Space Monkey Fail

One small misstep for Iran, one giant bummer for the monkey. Next time, send Ahmadinejad.

Report: Iran Attempt to Launch Monkey Into Space Fails

An attempt by Iran to launch a rocket carrying a live monkey into space in September has met with failure, stalling the country’s program to pursue a human spaceflight capability, according to press reports.

The Iranian Space Agency reportedly attempted to launch a Rhesus monkey into space atop a Kavoshgar-5 rocket (Kavoshgar means “Explorer” in Farsi) during the Iranian month of Shahrivar, a period that ran between Aug. 23 and Sept. 22, according to an Agence-France Press report.

“The Kavoshgar-5 rocket carrying a capsule with a live animal (a monkey) was launched during Shahrivar,” Iran’s Deputy Science Minister Mohammad Mehdinejad-Nouri told the ISNA news agency, according to AFP. “However, the launch was not publicized as all of its anticipated objectives were not accomplished.”

See also:
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The good news is that a nuclear warhead weighs more than a Rhesus monkey so, if Iran can’t put a monkey in space, they probably can’t lift a warhead that far either.

/they should have consulted Patti Smith, the Space Monkey expert

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You’ve Got Indirect Mail, Now With GPS!

Well, this doesn’t seem particularly fair.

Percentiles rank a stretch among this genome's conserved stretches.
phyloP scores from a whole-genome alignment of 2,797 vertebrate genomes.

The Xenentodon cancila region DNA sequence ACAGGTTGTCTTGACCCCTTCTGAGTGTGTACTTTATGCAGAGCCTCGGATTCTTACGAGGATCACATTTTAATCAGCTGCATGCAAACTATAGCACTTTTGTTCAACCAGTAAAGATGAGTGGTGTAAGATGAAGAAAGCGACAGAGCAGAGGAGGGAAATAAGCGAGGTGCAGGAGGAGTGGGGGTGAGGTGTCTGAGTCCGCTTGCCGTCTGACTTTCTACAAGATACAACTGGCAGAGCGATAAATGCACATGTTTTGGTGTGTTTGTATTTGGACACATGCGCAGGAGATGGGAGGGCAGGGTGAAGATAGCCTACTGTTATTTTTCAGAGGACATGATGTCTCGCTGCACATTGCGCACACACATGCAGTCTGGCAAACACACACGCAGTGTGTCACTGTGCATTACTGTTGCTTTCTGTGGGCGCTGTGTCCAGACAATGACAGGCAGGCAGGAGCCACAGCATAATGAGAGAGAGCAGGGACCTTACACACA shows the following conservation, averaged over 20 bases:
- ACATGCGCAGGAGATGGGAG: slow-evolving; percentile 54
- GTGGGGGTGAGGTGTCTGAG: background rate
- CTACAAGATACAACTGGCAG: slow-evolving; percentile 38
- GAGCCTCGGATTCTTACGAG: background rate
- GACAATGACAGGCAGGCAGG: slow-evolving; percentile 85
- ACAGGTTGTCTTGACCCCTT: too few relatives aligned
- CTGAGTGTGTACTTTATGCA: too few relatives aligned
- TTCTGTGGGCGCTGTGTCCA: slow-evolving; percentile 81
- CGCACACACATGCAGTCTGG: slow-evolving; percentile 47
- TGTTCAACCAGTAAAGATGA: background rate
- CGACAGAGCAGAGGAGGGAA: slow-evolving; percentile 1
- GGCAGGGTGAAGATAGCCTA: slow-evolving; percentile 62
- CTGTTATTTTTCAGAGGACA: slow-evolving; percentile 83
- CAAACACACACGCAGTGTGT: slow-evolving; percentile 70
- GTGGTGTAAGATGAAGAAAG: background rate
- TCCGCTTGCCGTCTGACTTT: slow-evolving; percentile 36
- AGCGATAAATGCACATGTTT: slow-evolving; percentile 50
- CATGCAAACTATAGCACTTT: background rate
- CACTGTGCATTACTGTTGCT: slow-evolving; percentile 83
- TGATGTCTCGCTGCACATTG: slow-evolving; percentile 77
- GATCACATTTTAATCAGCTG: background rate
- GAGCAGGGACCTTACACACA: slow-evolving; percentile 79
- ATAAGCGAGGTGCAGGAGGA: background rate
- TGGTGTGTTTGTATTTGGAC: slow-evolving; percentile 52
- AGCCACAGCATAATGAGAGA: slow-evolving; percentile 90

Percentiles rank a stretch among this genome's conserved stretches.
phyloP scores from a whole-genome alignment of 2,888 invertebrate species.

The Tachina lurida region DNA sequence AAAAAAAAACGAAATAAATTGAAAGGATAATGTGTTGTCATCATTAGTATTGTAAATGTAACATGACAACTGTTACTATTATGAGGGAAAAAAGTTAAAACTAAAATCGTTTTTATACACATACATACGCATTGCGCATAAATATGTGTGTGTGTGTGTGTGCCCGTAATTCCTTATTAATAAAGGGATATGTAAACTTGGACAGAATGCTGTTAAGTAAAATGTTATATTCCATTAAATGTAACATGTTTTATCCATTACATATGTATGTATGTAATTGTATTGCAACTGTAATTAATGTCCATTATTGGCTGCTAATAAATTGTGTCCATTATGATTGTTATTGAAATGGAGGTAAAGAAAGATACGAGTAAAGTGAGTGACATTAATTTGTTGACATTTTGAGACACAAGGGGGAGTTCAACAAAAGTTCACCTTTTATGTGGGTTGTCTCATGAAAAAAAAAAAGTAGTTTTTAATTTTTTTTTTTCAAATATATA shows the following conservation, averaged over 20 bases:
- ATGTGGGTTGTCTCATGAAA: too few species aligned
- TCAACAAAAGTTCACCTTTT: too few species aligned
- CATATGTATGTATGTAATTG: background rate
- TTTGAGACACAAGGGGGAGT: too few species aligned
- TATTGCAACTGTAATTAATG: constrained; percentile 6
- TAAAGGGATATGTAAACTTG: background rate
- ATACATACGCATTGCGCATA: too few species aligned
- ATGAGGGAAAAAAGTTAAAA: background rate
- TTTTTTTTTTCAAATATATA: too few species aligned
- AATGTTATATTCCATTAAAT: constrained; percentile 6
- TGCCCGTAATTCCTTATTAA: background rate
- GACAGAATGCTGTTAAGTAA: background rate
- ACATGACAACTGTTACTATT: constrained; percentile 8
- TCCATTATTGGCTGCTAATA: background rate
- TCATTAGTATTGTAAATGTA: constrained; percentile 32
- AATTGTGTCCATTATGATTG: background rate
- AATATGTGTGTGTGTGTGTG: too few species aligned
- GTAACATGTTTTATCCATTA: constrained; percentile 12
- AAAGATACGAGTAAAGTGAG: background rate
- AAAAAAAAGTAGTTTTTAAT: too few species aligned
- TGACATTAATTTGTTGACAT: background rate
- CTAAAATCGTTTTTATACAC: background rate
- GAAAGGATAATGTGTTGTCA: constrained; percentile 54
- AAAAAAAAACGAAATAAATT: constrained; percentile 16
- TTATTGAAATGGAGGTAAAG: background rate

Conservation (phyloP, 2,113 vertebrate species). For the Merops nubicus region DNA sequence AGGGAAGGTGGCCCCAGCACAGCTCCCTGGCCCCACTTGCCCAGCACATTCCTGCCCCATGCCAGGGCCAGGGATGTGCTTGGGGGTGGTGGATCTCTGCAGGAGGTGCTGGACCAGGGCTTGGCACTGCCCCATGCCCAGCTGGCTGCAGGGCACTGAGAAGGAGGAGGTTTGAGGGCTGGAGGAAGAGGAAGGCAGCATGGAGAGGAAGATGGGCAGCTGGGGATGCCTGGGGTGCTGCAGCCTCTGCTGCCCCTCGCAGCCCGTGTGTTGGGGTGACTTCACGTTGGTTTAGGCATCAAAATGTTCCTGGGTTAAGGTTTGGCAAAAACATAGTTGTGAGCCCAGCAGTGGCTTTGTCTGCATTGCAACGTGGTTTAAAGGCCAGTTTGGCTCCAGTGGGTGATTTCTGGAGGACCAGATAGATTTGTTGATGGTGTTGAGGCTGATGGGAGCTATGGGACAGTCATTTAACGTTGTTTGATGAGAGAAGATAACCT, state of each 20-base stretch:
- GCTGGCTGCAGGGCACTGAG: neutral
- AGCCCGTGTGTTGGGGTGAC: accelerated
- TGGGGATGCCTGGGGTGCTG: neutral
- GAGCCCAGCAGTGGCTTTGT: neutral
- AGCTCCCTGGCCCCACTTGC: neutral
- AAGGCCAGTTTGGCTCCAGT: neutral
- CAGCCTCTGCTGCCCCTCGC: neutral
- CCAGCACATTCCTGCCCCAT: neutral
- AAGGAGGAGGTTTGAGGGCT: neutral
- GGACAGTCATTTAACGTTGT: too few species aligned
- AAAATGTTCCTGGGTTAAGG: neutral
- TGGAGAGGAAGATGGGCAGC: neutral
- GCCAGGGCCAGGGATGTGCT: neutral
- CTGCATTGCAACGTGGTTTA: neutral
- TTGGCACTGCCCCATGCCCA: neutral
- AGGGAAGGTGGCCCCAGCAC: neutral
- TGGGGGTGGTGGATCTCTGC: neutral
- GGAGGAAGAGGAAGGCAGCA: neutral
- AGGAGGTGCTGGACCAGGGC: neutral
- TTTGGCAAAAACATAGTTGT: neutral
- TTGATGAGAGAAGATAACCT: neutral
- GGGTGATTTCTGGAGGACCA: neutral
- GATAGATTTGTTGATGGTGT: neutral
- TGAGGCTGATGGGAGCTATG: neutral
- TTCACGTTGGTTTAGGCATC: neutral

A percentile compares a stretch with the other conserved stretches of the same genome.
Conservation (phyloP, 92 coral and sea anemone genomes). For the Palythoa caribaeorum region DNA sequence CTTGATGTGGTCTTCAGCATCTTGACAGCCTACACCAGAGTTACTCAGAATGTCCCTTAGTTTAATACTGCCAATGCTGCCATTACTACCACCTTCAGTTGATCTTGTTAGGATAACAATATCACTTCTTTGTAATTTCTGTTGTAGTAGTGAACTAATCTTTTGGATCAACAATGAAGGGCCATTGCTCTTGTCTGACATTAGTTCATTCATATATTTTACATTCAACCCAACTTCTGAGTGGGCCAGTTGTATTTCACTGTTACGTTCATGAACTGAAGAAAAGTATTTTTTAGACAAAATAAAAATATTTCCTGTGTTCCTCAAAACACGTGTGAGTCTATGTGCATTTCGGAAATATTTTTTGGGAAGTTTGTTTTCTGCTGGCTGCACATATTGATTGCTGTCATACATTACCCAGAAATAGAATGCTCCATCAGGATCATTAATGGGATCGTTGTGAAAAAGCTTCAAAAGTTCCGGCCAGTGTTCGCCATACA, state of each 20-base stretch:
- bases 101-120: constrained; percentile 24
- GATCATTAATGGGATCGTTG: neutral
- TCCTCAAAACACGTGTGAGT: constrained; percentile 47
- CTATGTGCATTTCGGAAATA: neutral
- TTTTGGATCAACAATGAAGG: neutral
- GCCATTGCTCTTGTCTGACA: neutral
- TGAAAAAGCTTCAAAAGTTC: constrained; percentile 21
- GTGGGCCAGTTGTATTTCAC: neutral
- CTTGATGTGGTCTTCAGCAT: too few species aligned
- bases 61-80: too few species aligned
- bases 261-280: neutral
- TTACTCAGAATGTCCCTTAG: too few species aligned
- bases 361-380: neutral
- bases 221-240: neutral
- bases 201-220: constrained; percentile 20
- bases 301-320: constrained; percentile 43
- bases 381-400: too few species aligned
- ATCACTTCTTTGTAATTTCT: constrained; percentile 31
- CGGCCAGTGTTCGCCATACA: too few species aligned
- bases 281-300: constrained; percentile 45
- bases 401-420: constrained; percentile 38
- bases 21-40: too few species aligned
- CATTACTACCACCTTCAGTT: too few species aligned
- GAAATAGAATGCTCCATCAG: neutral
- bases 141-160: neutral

Army Deploys First GPS-Guided Mortars

Finally, the U.S. army is giving this this infantry workhorse a 21st-century update, fielding GPS-guided mortar rounds for the first time.

One Infantry Brigade Combat Team in Afghanistan has already received the new rounds, known as Accelerated Precision Mortar Initiative cartridges (APMI), and seven more are expected to receive them in the next sixth months. The GPS-guided 120-millimeter mortar rounds will offer infantry commanders precision-strike capability, offering them an alternative to blanketing an area in indirect fire.

. . .

The APMI XM395 cartridge employs a standard 120-millimeter projectile body, but packed in the nose is a GPS receiver and controller that ensures the aerodynamic directional fins guide the shell toward the target. It also contains a multi-functional fuse that can be programmed to detonate upon impact, in the air, or after it penetrates the ground or a structure. Coordinates are dialed into the round using a computer.

See also:
US Army fields first precision-guided mortars to troops in Afghanistan
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Army Fields GPS-Guided Mortar in Afghanistan
Army launches first GPS-guided mortars in Afghanistan
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GPS Guided Mortar Debuts In Afghanistan

So, now we’ve got programmable bombs, bullets, grenades, and mortar rounds. The main thing that worries me about these systems is that they depend on batteries. If your batteries die and you don’t have spares, you’re screwed, and screwed is one thing you do not want to be in combat.

/how long will it be before we can deploy infantry robots to fight with all these precision guided armaments and we can take our human soldiers out of harm’s way?